Study Compares Abdominal Bandage Types

Study Compares Abdominal Bandage Types

Equine surgeons have varying opinions on the use of abdominal bandages after colic surgery.

Photo: Amelia Munsterman, DVM, MS, Dipl. ACVS, ACVECC, CVA

It's no secret that leg wraps and bandages applied to horses' lower limbs protect and support the soft tissues within. But what about the abdominal bandages veterinarians wrap around horses' bodies post-colic surgery—do they function in the same way?

Study author Warren Beard, DVM, MS, Dipl. ACVS, professor of equine surgery at Kansas State University, said equine surgeons have varying opinions on the use of abdominal bandages after colic surgery.

“Many surgeons are of neutral opinion, while others have strong opinions either for, or against, the use of abdominal bandages post-surgery,” Beard said. “The little scientific literature that exists on this topic does not help settle the issue. But, no one doubts that abdominal bandages can help keep the incision protected and clean.

“What was less clear, and what we wanted to focus on for the study, was how much support the bandages were actually providing and how long that support would last,” he said.

Beard and colleagues conducted a randomized, crossover study using nine healthy horses and three types of abdominal bandages: a CM Hernia Belt, an Elastikon elastic bandage, and a stretch nylon bandage. The researchers placed pressure sensors under the bandages and recorded measurements over a 24-hour period.

The researchers found that the Hernia Belt provided more pressure, and thus support, than the elastic or nylon bandages; further, the Hernia Belt stayed in place better than the other two bandages.

Although the study results showed that the Hernia Belt provided even, consistent support, Beard said the study did not determine whether this support can help prevent incisional infections and/or hernias after colic surgery.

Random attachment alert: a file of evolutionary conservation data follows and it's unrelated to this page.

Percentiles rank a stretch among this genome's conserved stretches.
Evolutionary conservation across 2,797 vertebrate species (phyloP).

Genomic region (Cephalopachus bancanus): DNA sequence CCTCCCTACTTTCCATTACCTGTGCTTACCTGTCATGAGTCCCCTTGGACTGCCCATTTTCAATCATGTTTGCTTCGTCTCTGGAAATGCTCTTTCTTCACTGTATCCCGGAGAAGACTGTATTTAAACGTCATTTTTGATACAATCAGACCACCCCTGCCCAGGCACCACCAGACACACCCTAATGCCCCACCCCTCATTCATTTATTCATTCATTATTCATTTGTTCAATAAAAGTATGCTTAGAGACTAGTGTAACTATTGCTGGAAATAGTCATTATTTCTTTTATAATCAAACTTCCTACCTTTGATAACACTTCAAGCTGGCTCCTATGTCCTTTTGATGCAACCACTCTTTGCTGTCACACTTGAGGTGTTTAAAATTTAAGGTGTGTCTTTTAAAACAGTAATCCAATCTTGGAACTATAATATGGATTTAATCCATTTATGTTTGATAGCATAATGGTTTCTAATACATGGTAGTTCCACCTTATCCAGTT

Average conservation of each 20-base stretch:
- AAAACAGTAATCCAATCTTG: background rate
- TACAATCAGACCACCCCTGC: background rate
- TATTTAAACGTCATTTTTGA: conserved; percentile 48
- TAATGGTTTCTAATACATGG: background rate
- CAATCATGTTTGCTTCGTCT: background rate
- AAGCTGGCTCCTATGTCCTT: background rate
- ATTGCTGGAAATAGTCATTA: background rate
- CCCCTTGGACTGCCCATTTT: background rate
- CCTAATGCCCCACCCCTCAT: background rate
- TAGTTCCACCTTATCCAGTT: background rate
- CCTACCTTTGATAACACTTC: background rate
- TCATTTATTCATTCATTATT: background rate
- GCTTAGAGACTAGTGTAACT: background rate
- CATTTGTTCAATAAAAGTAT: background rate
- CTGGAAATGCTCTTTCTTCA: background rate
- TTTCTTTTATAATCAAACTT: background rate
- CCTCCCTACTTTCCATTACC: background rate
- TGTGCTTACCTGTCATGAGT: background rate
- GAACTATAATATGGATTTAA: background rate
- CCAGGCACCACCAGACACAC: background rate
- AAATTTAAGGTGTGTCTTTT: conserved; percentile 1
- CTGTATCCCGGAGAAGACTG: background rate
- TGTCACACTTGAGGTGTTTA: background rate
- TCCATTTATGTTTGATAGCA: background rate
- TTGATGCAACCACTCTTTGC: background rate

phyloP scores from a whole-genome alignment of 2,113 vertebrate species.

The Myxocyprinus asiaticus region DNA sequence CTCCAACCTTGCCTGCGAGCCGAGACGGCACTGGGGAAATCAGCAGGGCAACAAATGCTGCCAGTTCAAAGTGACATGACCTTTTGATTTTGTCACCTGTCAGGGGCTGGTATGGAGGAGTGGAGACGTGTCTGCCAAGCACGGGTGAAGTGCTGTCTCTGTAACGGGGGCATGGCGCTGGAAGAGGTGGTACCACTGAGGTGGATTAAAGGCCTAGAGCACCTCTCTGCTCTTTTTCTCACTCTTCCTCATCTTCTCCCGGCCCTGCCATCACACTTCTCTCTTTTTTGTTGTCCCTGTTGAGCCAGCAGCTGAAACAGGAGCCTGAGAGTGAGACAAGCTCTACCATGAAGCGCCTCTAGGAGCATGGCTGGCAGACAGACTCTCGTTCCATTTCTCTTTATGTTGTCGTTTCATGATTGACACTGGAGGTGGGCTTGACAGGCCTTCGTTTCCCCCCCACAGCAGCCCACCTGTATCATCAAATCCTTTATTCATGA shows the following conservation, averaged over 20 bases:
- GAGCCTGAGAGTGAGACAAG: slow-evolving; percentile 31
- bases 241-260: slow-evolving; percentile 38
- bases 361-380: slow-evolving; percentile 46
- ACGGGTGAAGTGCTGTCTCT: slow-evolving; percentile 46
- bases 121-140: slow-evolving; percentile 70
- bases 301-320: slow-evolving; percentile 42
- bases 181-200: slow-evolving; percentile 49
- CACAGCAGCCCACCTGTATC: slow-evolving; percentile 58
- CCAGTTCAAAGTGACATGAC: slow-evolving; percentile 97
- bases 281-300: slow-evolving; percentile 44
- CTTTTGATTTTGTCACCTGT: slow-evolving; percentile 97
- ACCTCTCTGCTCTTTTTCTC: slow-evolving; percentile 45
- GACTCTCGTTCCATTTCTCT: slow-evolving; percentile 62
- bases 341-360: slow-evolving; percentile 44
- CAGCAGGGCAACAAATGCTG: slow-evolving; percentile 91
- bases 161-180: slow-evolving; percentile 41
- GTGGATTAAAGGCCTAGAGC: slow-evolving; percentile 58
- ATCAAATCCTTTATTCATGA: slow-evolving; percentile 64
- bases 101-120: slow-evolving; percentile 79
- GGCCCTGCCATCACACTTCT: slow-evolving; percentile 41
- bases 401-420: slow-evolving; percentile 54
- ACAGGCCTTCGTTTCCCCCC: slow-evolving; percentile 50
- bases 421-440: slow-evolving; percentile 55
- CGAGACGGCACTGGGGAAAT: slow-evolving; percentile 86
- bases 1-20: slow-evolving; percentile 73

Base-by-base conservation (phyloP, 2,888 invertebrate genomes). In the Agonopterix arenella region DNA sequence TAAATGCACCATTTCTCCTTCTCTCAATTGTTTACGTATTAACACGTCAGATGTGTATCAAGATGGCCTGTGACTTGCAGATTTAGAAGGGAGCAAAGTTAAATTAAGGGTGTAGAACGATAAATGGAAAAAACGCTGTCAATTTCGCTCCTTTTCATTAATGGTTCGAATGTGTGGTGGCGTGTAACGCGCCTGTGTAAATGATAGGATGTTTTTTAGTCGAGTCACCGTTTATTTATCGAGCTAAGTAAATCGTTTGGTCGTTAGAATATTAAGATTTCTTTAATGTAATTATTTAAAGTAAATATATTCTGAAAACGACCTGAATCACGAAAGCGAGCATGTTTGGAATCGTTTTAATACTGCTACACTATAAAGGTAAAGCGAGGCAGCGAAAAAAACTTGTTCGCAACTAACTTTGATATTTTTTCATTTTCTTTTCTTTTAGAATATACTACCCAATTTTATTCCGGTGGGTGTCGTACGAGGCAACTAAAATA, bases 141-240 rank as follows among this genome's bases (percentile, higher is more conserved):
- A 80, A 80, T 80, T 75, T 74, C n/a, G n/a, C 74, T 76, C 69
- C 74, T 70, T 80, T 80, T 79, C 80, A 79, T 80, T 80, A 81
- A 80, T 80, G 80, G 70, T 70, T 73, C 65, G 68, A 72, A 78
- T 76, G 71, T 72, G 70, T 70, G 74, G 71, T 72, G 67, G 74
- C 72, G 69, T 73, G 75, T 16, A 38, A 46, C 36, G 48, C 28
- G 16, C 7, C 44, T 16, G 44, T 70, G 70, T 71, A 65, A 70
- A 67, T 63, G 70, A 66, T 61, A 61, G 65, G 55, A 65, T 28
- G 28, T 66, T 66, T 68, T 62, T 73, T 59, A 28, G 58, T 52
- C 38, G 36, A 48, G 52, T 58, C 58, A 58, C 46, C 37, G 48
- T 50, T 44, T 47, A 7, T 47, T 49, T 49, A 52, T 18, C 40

“Abdominal bandages, in our opinion, are not essential to healing colic incisions,” Beard said. “However, we do agree they are very effective at keeping the incision clean and would advise using them in horses that want to lie down frequently after surgery.

“Based on the study findings, we would be likely to use the CM Hernia Belt for treating an incision at risk of developing a hernia since this bandage applied the most pressure.”

The study, "Comparison of sub-bandage pressures achieved by three abdominal bandaging techniques in horses," will appear in an upcoming issue of the Equine Veterinary Journal

About the Author

Lindsay Keller

Lindsay Keller is an equine freelance journalist and consultant based out of northwest Oklahoma. She also is an avid barrel racer who enjoys starting and training her own horses on the barrel racing pattern.

Stay on top of the most recent Horse Health news with FREE weekly newsletters from Learn More